A couple of days ago, I spent an evening in my parents’ village of Crich, in Derbyshire, England, talking with a man who knew my great-grandfather.
When my great-grandfather was a young man, he told me, Cross Farm had been owned by the Butterley Company and was rented to a tenant farmer. This tenant farmer was very unhappy, and was always complaining to my great-grandfather.
My great-grandfather said to the man, “Ah know wot Ah’d do if Ah were thee. Ah’d pack it up, Ah wouldna purrup wi’ it.”*
The next day, the tenant farmer said to my great-grandfather, “Ah’ve dun wot tha said, Ah’ve packed it up.”
And my great-grandfather told him, “Ah know, Ah’ve gorrit nah!”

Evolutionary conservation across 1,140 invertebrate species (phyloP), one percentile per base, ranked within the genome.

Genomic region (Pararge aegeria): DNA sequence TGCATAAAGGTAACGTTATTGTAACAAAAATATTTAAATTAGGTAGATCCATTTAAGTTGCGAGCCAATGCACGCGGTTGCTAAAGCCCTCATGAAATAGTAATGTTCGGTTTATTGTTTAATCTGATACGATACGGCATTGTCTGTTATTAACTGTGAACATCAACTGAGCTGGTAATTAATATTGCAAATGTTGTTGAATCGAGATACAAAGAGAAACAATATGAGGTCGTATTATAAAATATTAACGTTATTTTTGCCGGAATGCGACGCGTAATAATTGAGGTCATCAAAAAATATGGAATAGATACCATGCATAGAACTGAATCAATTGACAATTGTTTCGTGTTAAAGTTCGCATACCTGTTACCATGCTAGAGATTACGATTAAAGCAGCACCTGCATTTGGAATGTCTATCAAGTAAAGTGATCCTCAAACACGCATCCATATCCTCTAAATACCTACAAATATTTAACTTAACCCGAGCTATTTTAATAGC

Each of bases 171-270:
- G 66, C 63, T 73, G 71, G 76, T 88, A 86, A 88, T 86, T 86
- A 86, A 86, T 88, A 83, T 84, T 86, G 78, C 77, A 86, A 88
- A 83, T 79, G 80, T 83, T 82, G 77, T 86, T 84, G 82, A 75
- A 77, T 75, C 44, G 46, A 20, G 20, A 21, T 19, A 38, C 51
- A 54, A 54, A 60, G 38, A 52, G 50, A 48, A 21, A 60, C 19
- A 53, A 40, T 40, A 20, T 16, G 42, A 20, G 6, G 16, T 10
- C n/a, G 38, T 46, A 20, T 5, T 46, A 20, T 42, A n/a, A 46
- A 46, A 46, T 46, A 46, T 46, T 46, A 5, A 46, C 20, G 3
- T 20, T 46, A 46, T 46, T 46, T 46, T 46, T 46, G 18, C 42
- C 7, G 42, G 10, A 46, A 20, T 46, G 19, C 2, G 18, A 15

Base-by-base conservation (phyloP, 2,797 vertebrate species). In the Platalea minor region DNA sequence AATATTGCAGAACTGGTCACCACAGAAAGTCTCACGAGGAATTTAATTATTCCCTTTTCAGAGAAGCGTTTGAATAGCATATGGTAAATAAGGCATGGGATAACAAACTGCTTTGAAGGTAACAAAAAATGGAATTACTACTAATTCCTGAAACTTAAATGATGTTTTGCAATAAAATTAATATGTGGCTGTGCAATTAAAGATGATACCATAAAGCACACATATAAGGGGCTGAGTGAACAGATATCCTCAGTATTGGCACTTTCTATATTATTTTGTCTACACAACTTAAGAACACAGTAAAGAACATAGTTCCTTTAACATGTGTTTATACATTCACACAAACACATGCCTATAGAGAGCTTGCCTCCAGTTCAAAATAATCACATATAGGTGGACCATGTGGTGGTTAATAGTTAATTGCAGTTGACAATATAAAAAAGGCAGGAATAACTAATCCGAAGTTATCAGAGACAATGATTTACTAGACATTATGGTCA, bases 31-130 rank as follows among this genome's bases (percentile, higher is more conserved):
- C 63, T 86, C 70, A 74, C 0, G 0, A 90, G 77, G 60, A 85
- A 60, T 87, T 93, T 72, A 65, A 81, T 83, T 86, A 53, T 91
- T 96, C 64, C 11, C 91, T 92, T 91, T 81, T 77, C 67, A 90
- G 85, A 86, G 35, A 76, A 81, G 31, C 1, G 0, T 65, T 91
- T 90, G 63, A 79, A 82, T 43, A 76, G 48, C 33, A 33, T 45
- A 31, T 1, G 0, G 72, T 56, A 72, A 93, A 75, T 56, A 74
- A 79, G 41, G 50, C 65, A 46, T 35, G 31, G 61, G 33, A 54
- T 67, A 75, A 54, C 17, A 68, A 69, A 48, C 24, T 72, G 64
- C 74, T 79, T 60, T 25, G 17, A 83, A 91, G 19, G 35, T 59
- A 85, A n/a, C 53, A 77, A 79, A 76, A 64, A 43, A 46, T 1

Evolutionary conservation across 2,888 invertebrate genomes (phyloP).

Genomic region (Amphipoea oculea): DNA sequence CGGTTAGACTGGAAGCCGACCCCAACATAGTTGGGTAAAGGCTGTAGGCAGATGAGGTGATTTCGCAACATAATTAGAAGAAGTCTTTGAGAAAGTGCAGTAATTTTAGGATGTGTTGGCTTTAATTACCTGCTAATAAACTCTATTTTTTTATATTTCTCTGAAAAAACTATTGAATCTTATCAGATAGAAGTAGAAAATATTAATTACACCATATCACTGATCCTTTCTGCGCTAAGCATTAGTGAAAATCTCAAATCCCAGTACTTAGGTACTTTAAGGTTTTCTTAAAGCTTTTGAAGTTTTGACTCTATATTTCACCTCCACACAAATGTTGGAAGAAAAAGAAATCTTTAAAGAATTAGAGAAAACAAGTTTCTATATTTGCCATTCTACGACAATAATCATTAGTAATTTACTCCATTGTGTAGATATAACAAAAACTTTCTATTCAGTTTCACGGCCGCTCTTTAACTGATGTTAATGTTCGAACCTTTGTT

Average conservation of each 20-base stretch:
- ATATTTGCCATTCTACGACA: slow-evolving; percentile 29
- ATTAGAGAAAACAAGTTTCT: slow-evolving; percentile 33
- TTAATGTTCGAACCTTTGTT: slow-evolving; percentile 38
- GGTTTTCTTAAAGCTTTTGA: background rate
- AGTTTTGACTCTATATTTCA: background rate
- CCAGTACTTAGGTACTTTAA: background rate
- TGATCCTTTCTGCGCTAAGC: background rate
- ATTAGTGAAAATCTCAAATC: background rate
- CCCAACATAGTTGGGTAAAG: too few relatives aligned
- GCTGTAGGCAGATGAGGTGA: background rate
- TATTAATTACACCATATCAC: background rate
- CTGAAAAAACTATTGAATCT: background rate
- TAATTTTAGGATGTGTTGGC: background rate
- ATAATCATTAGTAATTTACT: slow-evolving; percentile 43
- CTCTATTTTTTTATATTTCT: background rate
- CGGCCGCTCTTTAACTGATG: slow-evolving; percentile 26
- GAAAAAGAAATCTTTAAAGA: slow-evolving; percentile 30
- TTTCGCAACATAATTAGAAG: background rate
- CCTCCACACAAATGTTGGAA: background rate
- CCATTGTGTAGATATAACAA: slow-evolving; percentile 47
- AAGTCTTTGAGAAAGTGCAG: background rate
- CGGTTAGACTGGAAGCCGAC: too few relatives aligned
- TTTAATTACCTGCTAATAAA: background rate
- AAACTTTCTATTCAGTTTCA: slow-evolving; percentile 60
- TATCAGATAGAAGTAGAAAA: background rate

And that’s how Cross Farm came into my family.
My great-grandfather and great-grandmother had twelve children, ten of whom survived to adulthood. Their great-granddaughter now runs Cross Farm with her husband and son.
* In very broad Derbyshire dialect, this translates to,
My great-grandfather: “I know what I’d do if I were you. I’d quit, I wouldn’t put up with it.”
The tenant farmer: “I’ve done what you said, I’ve quit.”
My great-grandfather: “I know, I’ve got it [the farm] now!”